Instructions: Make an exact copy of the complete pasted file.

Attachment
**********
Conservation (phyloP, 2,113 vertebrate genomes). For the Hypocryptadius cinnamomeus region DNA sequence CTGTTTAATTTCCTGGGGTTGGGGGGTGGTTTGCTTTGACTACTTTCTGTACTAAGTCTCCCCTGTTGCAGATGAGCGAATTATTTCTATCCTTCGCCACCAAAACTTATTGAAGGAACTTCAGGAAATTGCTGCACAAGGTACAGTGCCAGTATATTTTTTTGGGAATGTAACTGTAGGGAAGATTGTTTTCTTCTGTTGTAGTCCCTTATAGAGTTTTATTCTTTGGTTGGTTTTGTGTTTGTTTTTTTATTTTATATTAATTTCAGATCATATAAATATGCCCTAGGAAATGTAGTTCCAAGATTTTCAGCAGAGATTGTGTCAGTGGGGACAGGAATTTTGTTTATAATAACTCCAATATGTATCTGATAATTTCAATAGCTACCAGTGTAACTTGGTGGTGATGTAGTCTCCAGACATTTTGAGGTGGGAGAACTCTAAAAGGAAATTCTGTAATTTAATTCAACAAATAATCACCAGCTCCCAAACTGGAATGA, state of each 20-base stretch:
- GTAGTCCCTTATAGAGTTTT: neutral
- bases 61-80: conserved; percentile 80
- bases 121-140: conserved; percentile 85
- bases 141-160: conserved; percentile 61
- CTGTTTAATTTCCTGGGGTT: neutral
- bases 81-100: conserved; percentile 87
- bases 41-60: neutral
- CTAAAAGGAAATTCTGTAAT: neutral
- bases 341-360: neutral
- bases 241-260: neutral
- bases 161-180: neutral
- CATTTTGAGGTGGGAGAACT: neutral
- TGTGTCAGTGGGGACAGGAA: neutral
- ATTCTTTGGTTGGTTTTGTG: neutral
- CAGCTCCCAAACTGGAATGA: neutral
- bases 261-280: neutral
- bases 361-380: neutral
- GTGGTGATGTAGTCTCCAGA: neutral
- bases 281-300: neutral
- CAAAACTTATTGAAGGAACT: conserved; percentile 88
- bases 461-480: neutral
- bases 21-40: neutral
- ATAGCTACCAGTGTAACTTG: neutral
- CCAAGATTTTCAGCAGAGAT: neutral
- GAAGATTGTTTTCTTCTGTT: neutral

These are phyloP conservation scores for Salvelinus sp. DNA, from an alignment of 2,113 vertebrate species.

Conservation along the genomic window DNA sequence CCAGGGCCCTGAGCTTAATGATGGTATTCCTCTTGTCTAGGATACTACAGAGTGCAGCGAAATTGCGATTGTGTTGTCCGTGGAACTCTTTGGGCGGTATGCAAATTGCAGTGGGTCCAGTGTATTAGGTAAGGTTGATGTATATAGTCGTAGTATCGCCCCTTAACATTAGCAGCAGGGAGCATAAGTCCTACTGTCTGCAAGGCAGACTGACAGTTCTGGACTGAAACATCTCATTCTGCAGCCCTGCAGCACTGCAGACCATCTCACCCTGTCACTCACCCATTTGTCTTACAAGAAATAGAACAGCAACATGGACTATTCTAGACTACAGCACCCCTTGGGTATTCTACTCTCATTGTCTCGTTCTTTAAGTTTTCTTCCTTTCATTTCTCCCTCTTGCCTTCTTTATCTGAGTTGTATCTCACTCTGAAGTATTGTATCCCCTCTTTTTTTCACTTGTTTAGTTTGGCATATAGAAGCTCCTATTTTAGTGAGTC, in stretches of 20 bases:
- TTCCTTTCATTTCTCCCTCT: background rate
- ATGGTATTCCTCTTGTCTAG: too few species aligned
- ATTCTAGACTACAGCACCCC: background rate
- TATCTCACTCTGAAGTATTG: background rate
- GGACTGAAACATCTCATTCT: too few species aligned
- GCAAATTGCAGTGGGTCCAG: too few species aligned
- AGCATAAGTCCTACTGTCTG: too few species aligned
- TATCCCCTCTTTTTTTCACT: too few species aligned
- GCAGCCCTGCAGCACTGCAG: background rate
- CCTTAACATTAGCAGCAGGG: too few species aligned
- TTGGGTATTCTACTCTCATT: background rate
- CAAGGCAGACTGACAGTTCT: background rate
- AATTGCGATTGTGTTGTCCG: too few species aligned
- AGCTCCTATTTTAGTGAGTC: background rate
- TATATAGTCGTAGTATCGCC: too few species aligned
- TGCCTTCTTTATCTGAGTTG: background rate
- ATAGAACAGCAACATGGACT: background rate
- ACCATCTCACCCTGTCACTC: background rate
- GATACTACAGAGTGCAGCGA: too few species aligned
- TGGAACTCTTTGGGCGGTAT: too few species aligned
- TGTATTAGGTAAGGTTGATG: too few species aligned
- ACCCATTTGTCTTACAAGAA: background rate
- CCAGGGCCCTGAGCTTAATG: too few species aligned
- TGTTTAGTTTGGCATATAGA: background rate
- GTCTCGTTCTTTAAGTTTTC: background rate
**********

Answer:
Conservation (phyloP, 2,113 vertebrate genomes). For the Hypocryptadius cinnamomeus region DNA sequence CTGTTTAATTTCCTGGGGTTGGGGGGTGGTTTGCTTTGACTACTTTCTGTACTAAGTCTCCCCTGTTGCAGATGAGCGAATTATTTCTATCCTTCGCCACCAAAACTTATTGAAGGAACTTCAGGAAATTGCTGCACAAGGTACAGTGCCAGTATATTTTTTTGGGAATGTAACTGTAGGGAAGATTGTTTTCTTCTGTTGTAGTCCCTTATAGAGTTTTATTCTTTGGTTGGTTTTGTGTTTGTTTTTTTATTTTATATTAATTTCAGATCATATAAATATGCCCTAGGAAATGTAGTTCCAAGATTTTCAGCAGAGATTGTGTCAGTGGGGACAGGAATTTTGTTTATAATAACTCCAATATGTATCTGATAATTTCAATAGCTACCAGTGTAACTTGGTGGTGATGTAGTCTCCAGACATTTTGAGGTGGGAGAACTCTAAAAGGAAATTCTGTAATTTAATTCAACAAATAATCACCAGCTCCCAAACTGGAATGA, state of each 20-base stretch:
- GTAGTCCCTTATAGAGTTTT: neutral
- bases 61-80: conserved; percentile 80
- bases 121-140: conserved; percentile 85
- bases 141-160: conserved; percentile 61
- CTGTTTAATTTCCTGGGGTT: neutral
- bases 81-100: conserved; percentile 87
- bases 41-60: neutral
- CTAAAAGGAAATTCTGTAAT: neutral
- bases 341-360: neutral
- bases 241-260: neutral
- bases 161-180: neutral
- CATTTTGAGGTGGGAGAACT: neutral
- TGTGTCAGTGGGGACAGGAA: neutral
- ATTCTTTGGTTGGTTTTGTG: neutral
- CAGCTCCCAAACTGGAATGA: neutral
- bases 261-280: neutral
- bases 361-380: neutral
- GTGGTGATGTAGTCTCCAGA: neutral
- bases 281-300: neutral
- CAAAACTTATTGAAGGAACT: conserved; percentile 88
- bases 461-480: neutral
- bases 21-40: neutral
- ATAGCTACCAGTGTAACTTG: neutral
- CCAAGATTTTCAGCAGAGAT: neutral
- GAAGATTGTTTTCTTCTGTT: neutral

These are phyloP conservation scores for Salvelinus sp. DNA, from an alignment of 2,113 vertebrate species.

Conservation along the genomic window DNA sequence CCAGGGCCCTGAGCTTAATGATGGTATTCCTCTTGTCTAGGATACTACAGAGTGCAGCGAAATTGCGATTGTGTTGTCCGTGGAACTCTTTGGGCGGTATGCAAATTGCAGTGGGTCCAGTGTATTAGGTAAGGTTGATGTATATAGTCGTAGTATCGCCCCTTAACATTAGCAGCAGGGAGCATAAGTCCTACTGTCTGCAAGGCAGACTGACAGTTCTGGACTGAAACATCTCATTCTGCAGCCCTGCAGCACTGCAGACCATCTCACCCTGTCACTCACCCATTTGTCTTACAAGAAATAGAACAGCAACATGGACTATTCTAGACTACAGCACCCCTTGGGTATTCTACTCTCATTGTCTCGTTCTTTAAGTTTTCTTCCTTTCATTTCTCCCTCTTGCCTTCTTTATCTGAGTTGTATCTCACTCTGAAGTATTGTATCCCCTCTTTTTTTCACTTGTTTAGTTTGGCATATAGAAGCTCCTATTTTAGTGAGTC, in stretches of 20 bases:
- TTCCTTTCATTTCTCCCTCT: background rate
- ATGGTATTCCTCTTGTCTAG: too few species aligned
- ATTCTAGACTACAGCACCCC: background rate
- TATCTCACTCTGAAGTATTG: background rate
- GGACTGAAACATCTCATTCT: too few species aligned
- GCAAATTGCAGTGGGTCCAG: too few species aligned
- AGCATAAGTCCTACTGTCTG: too few species aligned
- TATCCCCTCTTTTTTTCACT: too few species aligned
- GCAGCCCTGCAGCACTGCAG: background rate
- CCTTAACATTAGCAGCAGGG: too few species aligned
- TTGGGTATTCTACTCTCATT: background rate
- CAAGGCAGACTGACAGTTCT: background rate
- AATTGCGATTGTGTTGTCCG: too few species aligned
- AGCTCCTATTTTAGTGAGTC: background rate
- TATATAGTCGTAGTATCGCC: too few species aligned
- TGCCTTCTTTATCTGAGTTG: background rate
- ATAGAACAGCAACATGGACT: background rate
- ACCATCTCACCCTGTCACTC: background rate
- GATACTACAGAGTGCAGCGA: too few species aligned
- TGGAACTCTTTGGGCGGTAT: too few species aligned
- TGTATTAGGTAAGGTTGATG: too few species aligned
- ACCCATTTGTCTTACAAGAA: background rate
- CCAGGGCCCTGAGCTTAATG: too few species aligned
- TGTTTAGTTTGGCATATAGA: background rate
- GTCTCGTTCTTTAAGTTTTC: background rate